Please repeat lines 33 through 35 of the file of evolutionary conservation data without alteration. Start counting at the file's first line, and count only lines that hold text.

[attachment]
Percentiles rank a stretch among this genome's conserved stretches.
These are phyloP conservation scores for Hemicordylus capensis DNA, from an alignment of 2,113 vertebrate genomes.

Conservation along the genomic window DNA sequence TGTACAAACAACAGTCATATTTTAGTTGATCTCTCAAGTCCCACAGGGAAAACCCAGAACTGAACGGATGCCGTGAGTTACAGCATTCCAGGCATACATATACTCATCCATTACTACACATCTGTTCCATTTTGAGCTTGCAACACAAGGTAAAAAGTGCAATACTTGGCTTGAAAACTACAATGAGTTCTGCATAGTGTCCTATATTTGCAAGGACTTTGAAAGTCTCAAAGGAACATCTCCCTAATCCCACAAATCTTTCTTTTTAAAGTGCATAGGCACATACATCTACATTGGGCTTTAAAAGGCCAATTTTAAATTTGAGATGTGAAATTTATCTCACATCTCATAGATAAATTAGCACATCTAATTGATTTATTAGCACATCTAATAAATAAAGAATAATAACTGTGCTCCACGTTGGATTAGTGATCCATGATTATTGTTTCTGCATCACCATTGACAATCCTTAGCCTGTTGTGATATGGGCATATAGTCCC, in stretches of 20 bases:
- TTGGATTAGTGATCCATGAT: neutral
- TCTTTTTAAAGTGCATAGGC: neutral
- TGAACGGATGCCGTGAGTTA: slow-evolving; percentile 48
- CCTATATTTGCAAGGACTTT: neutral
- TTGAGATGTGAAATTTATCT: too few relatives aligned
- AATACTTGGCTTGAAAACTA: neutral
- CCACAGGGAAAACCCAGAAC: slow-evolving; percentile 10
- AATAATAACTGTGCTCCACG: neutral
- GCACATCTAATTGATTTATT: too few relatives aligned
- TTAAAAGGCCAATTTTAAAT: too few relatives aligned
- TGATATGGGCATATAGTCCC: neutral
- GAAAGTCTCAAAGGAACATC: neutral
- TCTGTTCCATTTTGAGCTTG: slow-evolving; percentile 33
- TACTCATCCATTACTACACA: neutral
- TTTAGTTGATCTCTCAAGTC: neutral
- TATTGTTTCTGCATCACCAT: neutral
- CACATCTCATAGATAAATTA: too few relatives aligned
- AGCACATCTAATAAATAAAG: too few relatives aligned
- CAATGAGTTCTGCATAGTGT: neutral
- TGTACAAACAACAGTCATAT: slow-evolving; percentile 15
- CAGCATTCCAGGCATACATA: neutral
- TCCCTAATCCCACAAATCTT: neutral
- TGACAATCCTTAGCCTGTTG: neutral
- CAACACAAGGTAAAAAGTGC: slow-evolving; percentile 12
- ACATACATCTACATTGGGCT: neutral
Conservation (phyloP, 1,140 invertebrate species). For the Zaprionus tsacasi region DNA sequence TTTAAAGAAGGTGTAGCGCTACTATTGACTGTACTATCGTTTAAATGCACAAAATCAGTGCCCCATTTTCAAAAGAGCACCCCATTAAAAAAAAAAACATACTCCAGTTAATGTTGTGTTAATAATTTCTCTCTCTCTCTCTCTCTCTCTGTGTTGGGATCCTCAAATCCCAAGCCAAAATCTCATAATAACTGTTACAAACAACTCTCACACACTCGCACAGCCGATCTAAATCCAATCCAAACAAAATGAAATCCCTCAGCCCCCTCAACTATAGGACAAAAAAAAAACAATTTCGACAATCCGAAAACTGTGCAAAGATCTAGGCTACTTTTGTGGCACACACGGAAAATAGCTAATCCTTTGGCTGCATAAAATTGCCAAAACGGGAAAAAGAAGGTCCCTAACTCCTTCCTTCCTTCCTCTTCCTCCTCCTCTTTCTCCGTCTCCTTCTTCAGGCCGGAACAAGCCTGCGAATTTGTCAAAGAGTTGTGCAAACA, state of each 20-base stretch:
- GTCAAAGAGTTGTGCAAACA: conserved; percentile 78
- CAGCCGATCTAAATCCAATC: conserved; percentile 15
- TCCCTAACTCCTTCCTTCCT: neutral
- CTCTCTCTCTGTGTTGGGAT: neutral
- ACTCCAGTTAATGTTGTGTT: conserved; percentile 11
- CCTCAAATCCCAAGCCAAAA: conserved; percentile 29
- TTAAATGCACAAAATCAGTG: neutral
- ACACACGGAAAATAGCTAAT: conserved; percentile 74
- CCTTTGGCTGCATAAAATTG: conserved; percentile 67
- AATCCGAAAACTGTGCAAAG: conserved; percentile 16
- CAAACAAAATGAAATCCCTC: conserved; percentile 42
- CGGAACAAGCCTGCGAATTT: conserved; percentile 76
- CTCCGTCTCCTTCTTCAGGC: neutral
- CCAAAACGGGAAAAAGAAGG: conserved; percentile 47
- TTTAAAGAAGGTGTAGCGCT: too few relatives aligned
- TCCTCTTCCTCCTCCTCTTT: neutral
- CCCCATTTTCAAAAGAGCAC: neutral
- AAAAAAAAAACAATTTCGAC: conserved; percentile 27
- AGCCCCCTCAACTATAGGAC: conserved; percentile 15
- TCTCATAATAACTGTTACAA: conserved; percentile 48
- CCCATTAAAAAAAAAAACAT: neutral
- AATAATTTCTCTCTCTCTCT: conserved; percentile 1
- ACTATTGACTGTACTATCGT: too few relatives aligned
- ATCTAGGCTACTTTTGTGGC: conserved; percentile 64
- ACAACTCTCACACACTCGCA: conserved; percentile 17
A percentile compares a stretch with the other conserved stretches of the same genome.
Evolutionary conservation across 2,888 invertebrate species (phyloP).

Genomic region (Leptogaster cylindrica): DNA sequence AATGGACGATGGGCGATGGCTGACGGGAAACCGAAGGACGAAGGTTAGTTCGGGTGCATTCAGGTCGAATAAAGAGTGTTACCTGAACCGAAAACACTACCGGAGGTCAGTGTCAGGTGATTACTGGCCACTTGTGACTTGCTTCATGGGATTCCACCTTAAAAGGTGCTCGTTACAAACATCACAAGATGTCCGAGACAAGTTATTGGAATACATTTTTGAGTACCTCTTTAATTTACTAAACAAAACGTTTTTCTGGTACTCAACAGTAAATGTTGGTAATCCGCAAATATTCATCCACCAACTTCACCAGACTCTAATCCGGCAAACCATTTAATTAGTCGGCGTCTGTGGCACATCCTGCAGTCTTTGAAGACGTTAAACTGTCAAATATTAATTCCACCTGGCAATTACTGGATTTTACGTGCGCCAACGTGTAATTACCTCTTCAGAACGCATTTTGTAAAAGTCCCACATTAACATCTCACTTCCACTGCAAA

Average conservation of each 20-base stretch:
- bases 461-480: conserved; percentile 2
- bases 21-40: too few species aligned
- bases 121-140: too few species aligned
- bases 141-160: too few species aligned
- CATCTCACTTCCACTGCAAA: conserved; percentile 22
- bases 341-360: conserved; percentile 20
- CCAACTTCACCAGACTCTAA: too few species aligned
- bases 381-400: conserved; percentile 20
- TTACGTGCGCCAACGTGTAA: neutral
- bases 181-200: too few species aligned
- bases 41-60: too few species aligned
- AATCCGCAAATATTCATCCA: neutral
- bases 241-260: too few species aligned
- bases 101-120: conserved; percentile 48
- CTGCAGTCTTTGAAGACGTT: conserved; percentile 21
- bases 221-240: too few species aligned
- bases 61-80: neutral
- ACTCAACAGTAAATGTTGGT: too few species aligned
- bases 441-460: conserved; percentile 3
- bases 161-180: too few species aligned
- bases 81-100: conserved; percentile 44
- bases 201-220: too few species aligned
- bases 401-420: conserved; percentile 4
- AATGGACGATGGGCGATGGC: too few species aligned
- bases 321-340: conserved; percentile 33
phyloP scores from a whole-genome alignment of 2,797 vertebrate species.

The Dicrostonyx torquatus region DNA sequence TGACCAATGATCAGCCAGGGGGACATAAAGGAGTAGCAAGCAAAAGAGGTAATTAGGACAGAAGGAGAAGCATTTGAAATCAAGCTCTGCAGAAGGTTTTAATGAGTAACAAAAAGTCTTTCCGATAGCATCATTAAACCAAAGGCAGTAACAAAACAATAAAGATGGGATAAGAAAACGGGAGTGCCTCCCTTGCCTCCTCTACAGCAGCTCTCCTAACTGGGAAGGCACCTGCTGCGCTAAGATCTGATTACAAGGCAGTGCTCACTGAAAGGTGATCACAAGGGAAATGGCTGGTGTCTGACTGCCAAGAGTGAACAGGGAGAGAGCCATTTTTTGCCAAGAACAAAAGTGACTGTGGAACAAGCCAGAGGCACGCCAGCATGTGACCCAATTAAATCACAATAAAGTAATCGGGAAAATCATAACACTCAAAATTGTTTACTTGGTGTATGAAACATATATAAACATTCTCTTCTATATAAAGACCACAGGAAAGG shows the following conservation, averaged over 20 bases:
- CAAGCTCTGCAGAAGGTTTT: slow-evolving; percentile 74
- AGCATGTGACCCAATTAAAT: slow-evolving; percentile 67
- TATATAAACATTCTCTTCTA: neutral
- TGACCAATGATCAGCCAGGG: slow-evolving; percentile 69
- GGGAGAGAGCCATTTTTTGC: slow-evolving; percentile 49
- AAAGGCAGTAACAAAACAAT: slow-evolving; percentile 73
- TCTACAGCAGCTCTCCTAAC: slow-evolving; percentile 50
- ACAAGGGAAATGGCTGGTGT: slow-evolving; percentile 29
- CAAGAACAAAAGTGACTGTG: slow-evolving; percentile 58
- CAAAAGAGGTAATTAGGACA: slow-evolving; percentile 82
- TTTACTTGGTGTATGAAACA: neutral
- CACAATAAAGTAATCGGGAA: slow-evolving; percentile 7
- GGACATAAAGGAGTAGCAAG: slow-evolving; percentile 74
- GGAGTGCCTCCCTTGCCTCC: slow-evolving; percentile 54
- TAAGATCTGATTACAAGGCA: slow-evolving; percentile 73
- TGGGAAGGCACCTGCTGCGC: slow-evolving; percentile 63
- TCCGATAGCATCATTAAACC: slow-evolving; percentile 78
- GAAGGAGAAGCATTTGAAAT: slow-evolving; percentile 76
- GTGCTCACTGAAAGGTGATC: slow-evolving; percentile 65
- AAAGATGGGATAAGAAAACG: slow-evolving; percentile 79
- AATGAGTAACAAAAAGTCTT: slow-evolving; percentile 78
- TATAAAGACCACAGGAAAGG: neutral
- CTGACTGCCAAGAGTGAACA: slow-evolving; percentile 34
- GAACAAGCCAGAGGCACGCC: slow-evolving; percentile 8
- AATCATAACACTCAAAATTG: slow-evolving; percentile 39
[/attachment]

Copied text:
- CTCTCTCTCTGTGTTGGGAT: neutral
- ACTCCAGTTAATGTTGTGTT: conserved; percentile 11
- CCTCAAATCCCAAGCCAAAA: conserved; percentile 29